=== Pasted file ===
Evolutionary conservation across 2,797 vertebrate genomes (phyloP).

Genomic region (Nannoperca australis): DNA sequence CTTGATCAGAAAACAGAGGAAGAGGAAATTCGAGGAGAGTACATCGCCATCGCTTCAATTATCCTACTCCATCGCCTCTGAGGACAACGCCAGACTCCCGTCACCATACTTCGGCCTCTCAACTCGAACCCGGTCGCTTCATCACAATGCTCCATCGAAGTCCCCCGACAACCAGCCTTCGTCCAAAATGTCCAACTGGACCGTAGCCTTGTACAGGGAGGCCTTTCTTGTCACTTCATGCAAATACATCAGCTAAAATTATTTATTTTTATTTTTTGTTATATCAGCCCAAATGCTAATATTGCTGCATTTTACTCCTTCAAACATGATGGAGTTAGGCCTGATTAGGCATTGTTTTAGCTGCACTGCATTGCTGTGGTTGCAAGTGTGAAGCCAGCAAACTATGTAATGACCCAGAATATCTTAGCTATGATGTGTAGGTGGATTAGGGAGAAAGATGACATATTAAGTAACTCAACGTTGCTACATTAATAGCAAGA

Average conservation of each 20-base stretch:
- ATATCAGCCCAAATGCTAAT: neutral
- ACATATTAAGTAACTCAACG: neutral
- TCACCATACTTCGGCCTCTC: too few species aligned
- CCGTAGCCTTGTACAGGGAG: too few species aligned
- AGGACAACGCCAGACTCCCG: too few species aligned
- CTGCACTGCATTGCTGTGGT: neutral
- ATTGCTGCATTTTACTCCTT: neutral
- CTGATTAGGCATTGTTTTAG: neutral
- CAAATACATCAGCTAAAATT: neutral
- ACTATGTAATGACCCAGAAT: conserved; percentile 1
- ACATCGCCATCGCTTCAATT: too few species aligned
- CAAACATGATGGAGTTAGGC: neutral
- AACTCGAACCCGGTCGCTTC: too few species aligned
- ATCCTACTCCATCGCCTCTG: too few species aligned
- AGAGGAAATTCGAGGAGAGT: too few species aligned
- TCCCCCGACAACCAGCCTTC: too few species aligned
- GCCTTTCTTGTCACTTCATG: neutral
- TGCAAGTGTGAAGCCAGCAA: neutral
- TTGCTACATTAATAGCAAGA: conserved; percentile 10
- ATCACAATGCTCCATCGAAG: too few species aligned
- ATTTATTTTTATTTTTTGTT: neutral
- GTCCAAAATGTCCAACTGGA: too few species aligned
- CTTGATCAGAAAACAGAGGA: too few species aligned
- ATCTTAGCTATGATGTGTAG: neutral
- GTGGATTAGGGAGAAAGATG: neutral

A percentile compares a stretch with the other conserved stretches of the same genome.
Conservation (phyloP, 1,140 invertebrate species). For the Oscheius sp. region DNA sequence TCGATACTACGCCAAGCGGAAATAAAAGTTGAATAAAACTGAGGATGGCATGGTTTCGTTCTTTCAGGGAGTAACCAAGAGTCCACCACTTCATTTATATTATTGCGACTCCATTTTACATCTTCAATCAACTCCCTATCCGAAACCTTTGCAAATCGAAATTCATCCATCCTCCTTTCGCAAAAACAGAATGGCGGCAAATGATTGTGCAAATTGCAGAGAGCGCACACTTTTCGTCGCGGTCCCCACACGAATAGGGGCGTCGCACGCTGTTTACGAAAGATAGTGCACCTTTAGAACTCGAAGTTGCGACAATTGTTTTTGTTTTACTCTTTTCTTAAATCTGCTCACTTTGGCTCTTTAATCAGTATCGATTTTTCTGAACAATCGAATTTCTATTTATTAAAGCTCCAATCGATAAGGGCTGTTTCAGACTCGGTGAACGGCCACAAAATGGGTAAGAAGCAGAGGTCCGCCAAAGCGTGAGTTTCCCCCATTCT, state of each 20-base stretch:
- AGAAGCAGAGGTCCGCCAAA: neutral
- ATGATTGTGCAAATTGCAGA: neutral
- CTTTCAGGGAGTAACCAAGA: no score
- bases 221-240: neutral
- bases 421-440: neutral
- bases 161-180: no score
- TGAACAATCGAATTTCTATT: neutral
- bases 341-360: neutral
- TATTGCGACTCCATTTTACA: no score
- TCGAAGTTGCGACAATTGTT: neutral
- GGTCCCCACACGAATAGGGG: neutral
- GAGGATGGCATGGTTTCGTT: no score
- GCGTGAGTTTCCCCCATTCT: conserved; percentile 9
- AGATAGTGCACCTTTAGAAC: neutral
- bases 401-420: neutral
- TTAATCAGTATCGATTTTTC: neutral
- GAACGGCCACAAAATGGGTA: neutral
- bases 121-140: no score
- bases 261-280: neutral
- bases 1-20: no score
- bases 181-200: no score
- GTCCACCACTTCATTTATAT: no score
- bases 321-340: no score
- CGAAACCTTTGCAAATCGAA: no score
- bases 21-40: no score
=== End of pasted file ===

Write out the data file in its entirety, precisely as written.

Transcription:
Evolutionary conservation across 2,797 vertebrate genomes (phyloP).

Genomic region (Nannoperca australis): DNA sequence CTTGATCAGAAAACAGAGGAAGAGGAAATTCGAGGAGAGTACATCGCCATCGCTTCAATTATCCTACTCCATCGCCTCTGAGGACAACGCCAGACTCCCGTCACCATACTTCGGCCTCTCAACTCGAACCCGGTCGCTTCATCACAATGCTCCATCGAAGTCCCCCGACAACCAGCCTTCGTCCAAAATGTCCAACTGGACCGTAGCCTTGTACAGGGAGGCCTTTCTTGTCACTTCATGCAAATACATCAGCTAAAATTATTTATTTTTATTTTTTGTTATATCAGCCCAAATGCTAATATTGCTGCATTTTACTCCTTCAAACATGATGGAGTTAGGCCTGATTAGGCATTGTTTTAGCTGCACTGCATTGCTGTGGTTGCAAGTGTGAAGCCAGCAAACTATGTAATGACCCAGAATATCTTAGCTATGATGTGTAGGTGGATTAGGGAGAAAGATGACATATTAAGTAACTCAACGTTGCTACATTAATAGCAAGA

Average conservation of each 20-base stretch:
- ATATCAGCCCAAATGCTAAT: neutral
- ACATATTAAGTAACTCAACG: neutral
- TCACCATACTTCGGCCTCTC: too few species aligned
- CCGTAGCCTTGTACAGGGAG: too few species aligned
- AGGACAACGCCAGACTCCCG: too few species aligned
- CTGCACTGCATTGCTGTGGT: neutral
- ATTGCTGCATTTTACTCCTT: neutral
- CTGATTAGGCATTGTTTTAG: neutral
- CAAATACATCAGCTAAAATT: neutral
- ACTATGTAATGACCCAGAAT: conserved; percentile 1
- ACATCGCCATCGCTTCAATT: too few species aligned
- CAAACATGATGGAGTTAGGC: neutral
- AACTCGAACCCGGTCGCTTC: too few species aligned
- ATCCTACTCCATCGCCTCTG: too few species aligned
- AGAGGAAATTCGAGGAGAGT: too few species aligned
- TCCCCCGACAACCAGCCTTC: too few species aligned
- GCCTTTCTTGTCACTTCATG: neutral
- TGCAAGTGTGAAGCCAGCAA: neutral
- TTGCTACATTAATAGCAAGA: conserved; percentile 10
- ATCACAATGCTCCATCGAAG: too few species aligned
- ATTTATTTTTATTTTTTGTT: neutral
- GTCCAAAATGTCCAACTGGA: too few species aligned
- CTTGATCAGAAAACAGAGGA: too few species aligned
- ATCTTAGCTATGATGTGTAG: neutral
- GTGGATTAGGGAGAAAGATG: neutral

A percentile compares a stretch with the other conserved stretches of the same genome.
Conservation (phyloP, 1,140 invertebrate species). For the Oscheius sp. region DNA sequence TCGATACTACGCCAAGCGGAAATAAAAGTTGAATAAAACTGAGGATGGCATGGTTTCGTTCTTTCAGGGAGTAACCAAGAGTCCACCACTTCATTTATATTATTGCGACTCCATTTTACATCTTCAATCAACTCCCTATCCGAAACCTTTGCAAATCGAAATTCATCCATCCTCCTTTCGCAAAAACAGAATGGCGGCAAATGATTGTGCAAATTGCAGAGAGCGCACACTTTTCGTCGCGGTCCCCACACGAATAGGGGCGTCGCACGCTGTTTACGAAAGATAGTGCACCTTTAGAACTCGAAGTTGCGACAATTGTTTTTGTTTTACTCTTTTCTTAAATCTGCTCACTTTGGCTCTTTAATCAGTATCGATTTTTCTGAACAATCGAATTTCTATTTATTAAAGCTCCAATCGATAAGGGCTGTTTCAGACTCGGTGAACGGCCACAAAATGGGTAAGAAGCAGAGGTCCGCCAAAGCGTGAGTTTCCCCCATTCT, state of each 20-base stretch:
- AGAAGCAGAGGTCCGCCAAA: neutral
- ATGATTGTGCAAATTGCAGA: neutral
- CTTTCAGGGAGTAACCAAGA: no score
- bases 221-240: neutral
- bases 421-440: neutral
- bases 161-180: no score
- TGAACAATCGAATTTCTATT: neutral
- bases 341-360: neutral
- TATTGCGACTCCATTTTACA: no score
- TCGAAGTTGCGACAATTGTT: neutral
- GGTCCCCACACGAATAGGGG: neutral
- GAGGATGGCATGGTTTCGTT: no score
- GCGTGAGTTTCCCCCATTCT: conserved; percentile 9
- AGATAGTGCACCTTTAGAAC: neutral
- bases 401-420: neutral
- TTAATCAGTATCGATTTTTC: neutral
- GAACGGCCACAAAATGGGTA: neutral
- bases 121-140: no score
- bases 261-280: neutral
- bases 1-20: no score
- bases 181-200: no score
- GTCCACCACTTCATTTATAT: no score
- bases 321-340: no score
- CGAAACCTTTGCAAATCGAA: no score
- bases 21-40: no score